Why do my Wood Shingles Curl

Why do my Wood Shingles Curl

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You may consider some wood shingle roof systems to be friendly to passer-byes. As you pass by and look up it almost appears that the shingle roof is beginning to wave at you. Even though wood shingles are one of the most impressive roof systems to install on your home or business, they are no friendlier than the average asphalt or slate roof. What you are seeing as you pass by is the curling of the wood shingles and not the wave of a friendly shingle.

What Causes Wood Shingles To Curl?

Wood shingles are a natural wood product. As with any wood product, they do soak up moisture through the surfaces of the wood shingles. Through blow back and other factors where snow and rain are forced under the shingle, moisture accumulates on the underside of the shingles as well as on the exposed surface of the shingle. After the precipitation ends and the roof begins to dry out, the exposed surface of the shingles dries but the underside of the shingles remains moist.

This moisture remains on the underside of the wood shingles in certain situations where the underside of the shingles is not properly ventilated. It is recommended that wood shingle roof systems have ventilation built into the roof system between the top of the roof deck and the underside of the wood shingles to allow the wood shingles to properly ventilate. In situations where this ventilation is not properly installed, the wood shingles are not able to dry out.

As the wood shingles dry out on the exposed surfaces on top of the shingles, the underside of the shingle remains moist. This creates a dynamic where the surface of the wood shingles that is exposed to the external environment dries out and contracts while the surfaces of the wood shingles that are concealed do not dry out. This creates an effect where the exposed wood contracts while the concealed wood remains swollen with moisture. As this takes place the top of the wood shingle contracts while the bottom remains wet and swollen creating the curling effect.

How do I Repair My Curled Wood Shingles?

The most economical and feasible solution to correcting a curled wood shingle is to remove and replace the shingle with a new wood shingle. Repairing or uncurling the wood shingle that is curled is not practical. However, it is recommended that a source of ventilation be introduced into the roof system as part of remediation of this condition. If a source of ventilation is not provided, the same conditions will reoccur over time.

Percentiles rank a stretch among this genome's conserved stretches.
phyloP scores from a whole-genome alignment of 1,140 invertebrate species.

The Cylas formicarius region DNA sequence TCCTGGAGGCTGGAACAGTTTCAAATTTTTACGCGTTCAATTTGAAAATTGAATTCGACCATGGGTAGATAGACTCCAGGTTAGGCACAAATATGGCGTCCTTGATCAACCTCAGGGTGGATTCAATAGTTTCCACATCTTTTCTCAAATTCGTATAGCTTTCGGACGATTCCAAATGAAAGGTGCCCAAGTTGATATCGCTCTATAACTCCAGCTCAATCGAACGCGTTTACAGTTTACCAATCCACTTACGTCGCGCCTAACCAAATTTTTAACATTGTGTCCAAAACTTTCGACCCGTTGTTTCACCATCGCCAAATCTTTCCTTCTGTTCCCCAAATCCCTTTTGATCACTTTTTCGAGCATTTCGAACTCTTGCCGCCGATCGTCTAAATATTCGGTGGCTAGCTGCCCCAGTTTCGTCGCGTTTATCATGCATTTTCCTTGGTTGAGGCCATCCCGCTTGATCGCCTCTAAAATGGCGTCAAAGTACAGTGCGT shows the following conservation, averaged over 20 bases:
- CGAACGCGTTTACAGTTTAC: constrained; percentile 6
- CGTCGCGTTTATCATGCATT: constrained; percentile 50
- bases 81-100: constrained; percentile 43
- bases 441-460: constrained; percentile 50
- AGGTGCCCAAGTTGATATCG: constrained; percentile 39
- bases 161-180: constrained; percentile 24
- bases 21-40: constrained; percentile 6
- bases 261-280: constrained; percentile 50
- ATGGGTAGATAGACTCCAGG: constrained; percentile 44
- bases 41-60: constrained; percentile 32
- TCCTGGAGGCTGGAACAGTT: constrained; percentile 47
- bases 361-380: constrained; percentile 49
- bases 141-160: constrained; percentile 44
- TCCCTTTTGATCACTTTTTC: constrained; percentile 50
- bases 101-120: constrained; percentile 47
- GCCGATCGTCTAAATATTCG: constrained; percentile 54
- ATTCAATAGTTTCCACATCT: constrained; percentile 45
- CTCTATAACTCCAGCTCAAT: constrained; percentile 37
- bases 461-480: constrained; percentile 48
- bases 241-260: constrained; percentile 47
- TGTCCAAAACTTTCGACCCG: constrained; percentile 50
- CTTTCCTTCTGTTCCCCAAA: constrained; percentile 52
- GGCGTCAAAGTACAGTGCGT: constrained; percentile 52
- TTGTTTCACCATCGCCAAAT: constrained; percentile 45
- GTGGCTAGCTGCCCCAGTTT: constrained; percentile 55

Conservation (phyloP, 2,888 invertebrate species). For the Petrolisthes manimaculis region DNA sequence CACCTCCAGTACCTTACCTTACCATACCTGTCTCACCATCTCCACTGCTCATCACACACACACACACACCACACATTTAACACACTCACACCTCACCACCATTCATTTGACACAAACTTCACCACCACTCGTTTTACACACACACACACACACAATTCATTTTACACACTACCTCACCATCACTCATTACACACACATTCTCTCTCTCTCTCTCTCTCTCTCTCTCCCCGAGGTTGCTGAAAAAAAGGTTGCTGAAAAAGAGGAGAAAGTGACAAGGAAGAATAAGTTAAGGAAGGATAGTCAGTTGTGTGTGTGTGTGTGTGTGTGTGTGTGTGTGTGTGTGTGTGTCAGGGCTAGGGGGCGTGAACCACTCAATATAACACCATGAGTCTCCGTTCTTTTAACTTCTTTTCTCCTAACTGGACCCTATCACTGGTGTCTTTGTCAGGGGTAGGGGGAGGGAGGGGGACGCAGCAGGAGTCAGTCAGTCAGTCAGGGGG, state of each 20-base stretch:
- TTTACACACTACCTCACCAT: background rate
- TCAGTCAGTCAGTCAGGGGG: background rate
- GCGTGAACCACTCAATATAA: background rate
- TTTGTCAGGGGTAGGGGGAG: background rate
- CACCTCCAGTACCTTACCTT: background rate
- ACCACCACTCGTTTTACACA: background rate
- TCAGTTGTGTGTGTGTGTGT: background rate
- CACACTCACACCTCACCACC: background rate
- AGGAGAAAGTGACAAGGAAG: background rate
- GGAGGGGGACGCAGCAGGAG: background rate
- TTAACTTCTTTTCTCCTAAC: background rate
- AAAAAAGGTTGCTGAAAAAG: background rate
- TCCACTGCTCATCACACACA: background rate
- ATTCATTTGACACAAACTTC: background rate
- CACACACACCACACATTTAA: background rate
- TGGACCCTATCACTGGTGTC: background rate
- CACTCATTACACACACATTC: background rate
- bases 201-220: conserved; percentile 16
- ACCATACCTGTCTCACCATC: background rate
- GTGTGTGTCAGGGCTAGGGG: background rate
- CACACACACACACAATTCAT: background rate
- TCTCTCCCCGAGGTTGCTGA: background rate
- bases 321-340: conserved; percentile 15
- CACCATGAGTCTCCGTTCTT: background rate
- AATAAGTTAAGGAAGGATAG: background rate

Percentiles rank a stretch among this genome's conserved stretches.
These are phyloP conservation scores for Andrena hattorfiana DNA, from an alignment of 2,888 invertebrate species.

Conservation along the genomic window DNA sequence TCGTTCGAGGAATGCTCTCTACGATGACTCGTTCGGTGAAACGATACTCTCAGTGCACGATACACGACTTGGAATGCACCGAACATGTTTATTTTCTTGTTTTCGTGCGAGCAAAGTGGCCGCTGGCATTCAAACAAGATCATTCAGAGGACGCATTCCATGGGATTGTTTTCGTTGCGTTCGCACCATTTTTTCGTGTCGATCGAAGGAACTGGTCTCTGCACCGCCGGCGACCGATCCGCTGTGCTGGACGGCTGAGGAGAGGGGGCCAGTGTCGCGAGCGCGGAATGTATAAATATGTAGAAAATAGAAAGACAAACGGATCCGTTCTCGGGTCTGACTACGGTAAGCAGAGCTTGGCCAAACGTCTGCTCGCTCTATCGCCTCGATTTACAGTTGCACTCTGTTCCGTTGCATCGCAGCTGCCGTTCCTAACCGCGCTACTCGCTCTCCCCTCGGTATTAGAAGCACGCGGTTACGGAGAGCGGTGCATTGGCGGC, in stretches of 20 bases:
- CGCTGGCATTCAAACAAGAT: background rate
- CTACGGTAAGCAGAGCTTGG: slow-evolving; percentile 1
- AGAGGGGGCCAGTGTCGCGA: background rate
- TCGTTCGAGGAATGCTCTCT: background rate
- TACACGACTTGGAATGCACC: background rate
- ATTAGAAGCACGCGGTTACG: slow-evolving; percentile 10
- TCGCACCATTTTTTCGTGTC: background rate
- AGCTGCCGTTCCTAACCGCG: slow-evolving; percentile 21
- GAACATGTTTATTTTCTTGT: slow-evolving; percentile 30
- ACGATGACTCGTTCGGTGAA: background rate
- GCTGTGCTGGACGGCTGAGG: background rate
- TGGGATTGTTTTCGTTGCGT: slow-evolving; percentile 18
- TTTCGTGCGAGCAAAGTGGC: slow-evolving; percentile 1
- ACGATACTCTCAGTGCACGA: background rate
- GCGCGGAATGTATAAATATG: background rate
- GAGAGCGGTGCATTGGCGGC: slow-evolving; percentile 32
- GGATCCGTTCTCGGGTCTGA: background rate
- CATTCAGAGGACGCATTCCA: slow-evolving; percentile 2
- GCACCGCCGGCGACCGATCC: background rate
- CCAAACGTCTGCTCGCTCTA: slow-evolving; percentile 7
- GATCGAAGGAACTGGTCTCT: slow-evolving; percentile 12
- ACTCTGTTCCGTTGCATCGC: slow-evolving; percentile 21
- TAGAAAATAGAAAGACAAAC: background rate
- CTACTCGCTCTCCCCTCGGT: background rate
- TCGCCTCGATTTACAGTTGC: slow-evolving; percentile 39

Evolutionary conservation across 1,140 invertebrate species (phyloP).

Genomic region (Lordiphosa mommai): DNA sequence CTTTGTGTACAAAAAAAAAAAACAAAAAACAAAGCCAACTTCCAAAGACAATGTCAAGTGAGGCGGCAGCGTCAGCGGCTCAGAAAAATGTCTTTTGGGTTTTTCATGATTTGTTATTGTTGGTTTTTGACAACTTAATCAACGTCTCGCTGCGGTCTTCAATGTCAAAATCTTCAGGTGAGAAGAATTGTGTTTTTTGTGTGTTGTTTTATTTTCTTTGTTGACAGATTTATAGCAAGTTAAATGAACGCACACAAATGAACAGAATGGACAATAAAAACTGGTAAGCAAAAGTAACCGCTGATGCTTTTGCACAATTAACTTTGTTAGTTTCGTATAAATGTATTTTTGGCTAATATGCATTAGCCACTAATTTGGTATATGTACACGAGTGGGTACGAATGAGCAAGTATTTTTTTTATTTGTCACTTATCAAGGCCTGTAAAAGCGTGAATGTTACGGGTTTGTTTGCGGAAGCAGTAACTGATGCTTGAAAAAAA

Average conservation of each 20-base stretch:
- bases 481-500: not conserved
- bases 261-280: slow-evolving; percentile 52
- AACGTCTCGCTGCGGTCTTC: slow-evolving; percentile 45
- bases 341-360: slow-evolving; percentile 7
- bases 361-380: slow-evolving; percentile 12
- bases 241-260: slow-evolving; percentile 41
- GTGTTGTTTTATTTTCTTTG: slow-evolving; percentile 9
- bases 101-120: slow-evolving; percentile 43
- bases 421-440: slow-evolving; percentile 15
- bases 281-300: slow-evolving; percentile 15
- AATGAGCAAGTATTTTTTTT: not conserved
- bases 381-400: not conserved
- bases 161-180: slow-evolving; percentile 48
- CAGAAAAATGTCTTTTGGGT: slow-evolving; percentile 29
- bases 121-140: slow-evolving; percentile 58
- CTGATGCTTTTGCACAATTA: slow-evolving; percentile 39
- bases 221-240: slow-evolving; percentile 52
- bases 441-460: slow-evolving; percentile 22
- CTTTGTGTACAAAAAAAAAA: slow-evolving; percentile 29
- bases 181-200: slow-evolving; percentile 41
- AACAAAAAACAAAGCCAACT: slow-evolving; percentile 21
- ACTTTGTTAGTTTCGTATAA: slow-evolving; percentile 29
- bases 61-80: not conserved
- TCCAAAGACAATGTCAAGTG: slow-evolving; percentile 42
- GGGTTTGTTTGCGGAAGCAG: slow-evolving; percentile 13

How Do I Ventilate My Wood Shingle Roof?

There are multiple products, solutions and methods for providing ventilation to a wood shingle roof system. These solutions involve the complete removal and replacement of the roof system. Most solutions that are available require the system or solution to be incorporated into the original design of the roof system when the building is constructed. Applying a solution without removal and replacement of the roof system is difficult and in most cases impractical.

An example of a solution to incorporate into a wood shingle roof for ventilation is to incorporate a system of lathe into the roofing process. The lathe is installed horizontally across the roof surface after the underlayment (e.g. felt paper) is installed. The lathe is spaced on intervals equal to the exposure of the wood shingles being installed. This allows for cross ventilation under the wood shingles. The cross ventilation allows the moisture to be removed from the underside of the wood shingles.

Another example of another solution is a product manufactured by the Benjamin Obdyke Corporation. The product is called Cedar Breather. It is a product that is applied across the roof surface prior to the application of the wood shingles. It provides a continuous and uniform path for air flow beneath the wood shingles when the wood shingles are installed over solid deck. It allows the moisture to be ventilated out from the underside of the wood shingles.

Ventilation Is Important

As with all steep sloped roof assemblies, it is important to provide ventilation for wood shingle roof systems. In the case of wood shingle roofs, it may be necessary to provide and install two sources of ventilation. These roof systems may require ventilation for both the wood shingles themselves as well as the attic space in the home. By providing adequate ventilation, wood shingle roofs will provide a long life and add to the aesthetic appearance of the home or building.

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